August 9 th 2019 - 11:00
- The seventh edition of the Arctic Race of Norway gives pride of place to the Lofoten and Vesterålen islands and their splendid landscapes.
- 19 of the riders selected for the 2019 edition of the northernmost race in the world started the Tour de France in Brussels in July.
- The ascent to Storheia Summit (3.5 km at 11.8%), widely known as the Norwegian Mont Ventoux, will set the stage for the decisive battle for the Arctic throne among riders such as Warren Barguil, Alexey Lutsenko, Ilnur Zakarin and Krists Neilands
This year's Arctic Race of Norway has a fantastic course in store for the 120-strong peloton that will roll out of Å on 15 August. Pretenders to the crown include Arkéa–Samsic's Warren Barguil, who took two stage wins in the 2017 Tour de France and finished tenth in the last Grande Boucle weeks after claiming the French road race championships. However, he will face a star-studded field, with rivals such as Astana's Alexey Lutsenko, a two-time winner of the Tour of Oman determined to make the sun on his Kazakh champion's jersey shine in the lands of the midnight sun. Ilnur Zakarin, a last-minute addition to Katusha–Alpecin's roster who finished third in the 2017 Vuelta, has also got a few cards to play, especially on the brutal slopes of Storheia Summit.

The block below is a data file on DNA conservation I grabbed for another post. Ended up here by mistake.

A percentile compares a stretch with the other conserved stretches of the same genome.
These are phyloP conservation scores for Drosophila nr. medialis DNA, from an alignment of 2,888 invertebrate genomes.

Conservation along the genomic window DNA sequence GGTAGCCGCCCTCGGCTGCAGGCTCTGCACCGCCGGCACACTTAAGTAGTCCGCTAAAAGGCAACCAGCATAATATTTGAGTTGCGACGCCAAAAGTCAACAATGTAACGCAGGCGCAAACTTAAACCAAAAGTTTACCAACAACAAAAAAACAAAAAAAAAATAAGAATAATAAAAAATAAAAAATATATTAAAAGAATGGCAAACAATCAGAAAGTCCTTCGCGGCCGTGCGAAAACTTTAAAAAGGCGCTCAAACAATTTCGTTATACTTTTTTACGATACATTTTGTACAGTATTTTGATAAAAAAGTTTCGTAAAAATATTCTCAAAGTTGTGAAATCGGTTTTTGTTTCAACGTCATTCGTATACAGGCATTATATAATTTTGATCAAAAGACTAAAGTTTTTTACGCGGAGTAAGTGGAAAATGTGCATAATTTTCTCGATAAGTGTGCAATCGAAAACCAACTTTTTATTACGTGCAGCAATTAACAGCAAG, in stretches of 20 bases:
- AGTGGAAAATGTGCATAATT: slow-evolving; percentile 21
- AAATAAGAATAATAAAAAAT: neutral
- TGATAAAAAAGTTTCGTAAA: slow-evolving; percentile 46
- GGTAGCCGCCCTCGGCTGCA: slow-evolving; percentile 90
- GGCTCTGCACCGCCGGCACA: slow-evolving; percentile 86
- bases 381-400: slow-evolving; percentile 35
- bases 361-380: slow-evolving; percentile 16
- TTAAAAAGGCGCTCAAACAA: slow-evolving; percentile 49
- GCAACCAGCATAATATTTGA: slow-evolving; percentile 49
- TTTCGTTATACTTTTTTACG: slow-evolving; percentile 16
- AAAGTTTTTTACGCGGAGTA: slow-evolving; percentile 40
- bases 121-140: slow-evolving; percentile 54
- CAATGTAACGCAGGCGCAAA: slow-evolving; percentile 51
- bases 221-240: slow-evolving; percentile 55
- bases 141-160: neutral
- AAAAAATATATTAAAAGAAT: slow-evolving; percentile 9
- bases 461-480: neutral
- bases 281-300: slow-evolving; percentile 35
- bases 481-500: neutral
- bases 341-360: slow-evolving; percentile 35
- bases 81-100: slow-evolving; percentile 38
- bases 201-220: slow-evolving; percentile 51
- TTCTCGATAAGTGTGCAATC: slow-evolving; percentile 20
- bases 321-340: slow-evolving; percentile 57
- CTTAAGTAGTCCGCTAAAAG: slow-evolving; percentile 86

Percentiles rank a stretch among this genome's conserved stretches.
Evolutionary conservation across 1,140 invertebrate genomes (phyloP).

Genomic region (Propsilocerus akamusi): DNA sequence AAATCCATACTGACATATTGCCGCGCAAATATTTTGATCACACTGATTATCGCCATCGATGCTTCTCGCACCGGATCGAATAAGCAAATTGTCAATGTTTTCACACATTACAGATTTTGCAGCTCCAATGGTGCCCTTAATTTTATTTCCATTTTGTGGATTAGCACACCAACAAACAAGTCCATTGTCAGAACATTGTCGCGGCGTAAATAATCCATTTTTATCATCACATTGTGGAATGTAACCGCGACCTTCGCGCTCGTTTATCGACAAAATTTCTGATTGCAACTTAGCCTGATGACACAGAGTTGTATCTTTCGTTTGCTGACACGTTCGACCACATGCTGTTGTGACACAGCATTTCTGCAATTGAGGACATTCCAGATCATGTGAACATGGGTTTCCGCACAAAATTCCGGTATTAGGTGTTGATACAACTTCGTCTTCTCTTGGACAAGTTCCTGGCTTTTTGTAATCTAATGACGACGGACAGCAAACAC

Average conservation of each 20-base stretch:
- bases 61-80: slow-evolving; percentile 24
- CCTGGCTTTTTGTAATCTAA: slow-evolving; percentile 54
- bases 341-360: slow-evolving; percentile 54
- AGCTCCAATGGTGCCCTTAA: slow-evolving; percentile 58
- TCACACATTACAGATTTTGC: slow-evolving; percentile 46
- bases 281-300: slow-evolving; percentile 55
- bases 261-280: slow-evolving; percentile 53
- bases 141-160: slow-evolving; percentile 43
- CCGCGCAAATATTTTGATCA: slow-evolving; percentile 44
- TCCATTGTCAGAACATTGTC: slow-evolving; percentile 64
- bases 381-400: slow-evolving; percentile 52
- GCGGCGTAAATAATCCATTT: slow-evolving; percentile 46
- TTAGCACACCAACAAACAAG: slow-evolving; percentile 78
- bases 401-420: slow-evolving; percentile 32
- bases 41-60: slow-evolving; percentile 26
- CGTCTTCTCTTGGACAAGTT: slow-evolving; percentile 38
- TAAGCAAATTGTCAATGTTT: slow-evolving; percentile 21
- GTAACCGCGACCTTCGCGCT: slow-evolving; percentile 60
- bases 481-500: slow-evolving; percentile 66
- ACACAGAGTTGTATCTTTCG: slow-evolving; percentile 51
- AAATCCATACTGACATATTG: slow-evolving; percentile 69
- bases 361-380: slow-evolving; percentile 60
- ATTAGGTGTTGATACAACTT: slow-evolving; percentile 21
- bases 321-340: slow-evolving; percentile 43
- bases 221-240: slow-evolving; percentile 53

There will also be outsiders eager to cause an upset, such as Rein Taaramäe, a regular fixture in the event who won the race outright in 2015 and took the Estonian time trial championships again this year. Israel Cycling Academy's Krists Neilands, who claimed two stages and the overall in the last Tour de Hongrie, and Rally UHC Cycling's rising star Brandon McNulty, winner of the 2019 Giro di Sicilia, will be out on the hunt for a new trophy and the opportunity to show their talent as climbers and punchers. Men who shone in 2018 will be looking to repeat their exploit in Narvik this year, with last season's runner-up Markus Hoelgaard (Uno-X Norwegian Development Team) and third-placed rider Colin Joyce (Rally UHC Cycling) coming back for more.
Who can put the brakes on the Mathieu Van der Poel show?
There will be a multitude of stage hunters eager to find true north and thwart the plans of Corendon–Circus's Mathieu Van der Poel, a two-time cyclo-cross world champion and winner of two stages in the 2018 Arctic Race of Norway. Riders such as Astana's Magnus Cort Nielsen, Total Direct Énergie's Lilian Calmejane, Loïc Vliegen the winner of the 2019 Tour de Wallonie and Norwegian champion Amund Grøndahl Jansen could fish something in troubled waters.
The Dutchman, who claimed the 2019 Amstel Gold Race in a thrilling sprint, will have to dig deep in the finishing straights to beat rivals of the calibre of Bryan Coquard, with seven victories to his name this season, Christophe Laporte, winner of the 2018 Tro Bro Leon, Jumbo–Visma's Danny van Poppel, Israel Cycling Academy's Sondre Enger and reigning two-time Swedish champion Lucas Erikson.
But what if Raymond Poulidor's grandson had his sights set higher? Following his victory in last weekend's leg of the Mountain Bike World Cup, the Dutch rider can no longer be ruled out for the top step of the podium of the 2019 Arctic Race of Norway. As everyone knows, the word "impossible" is not in Van der Poel's dictionary.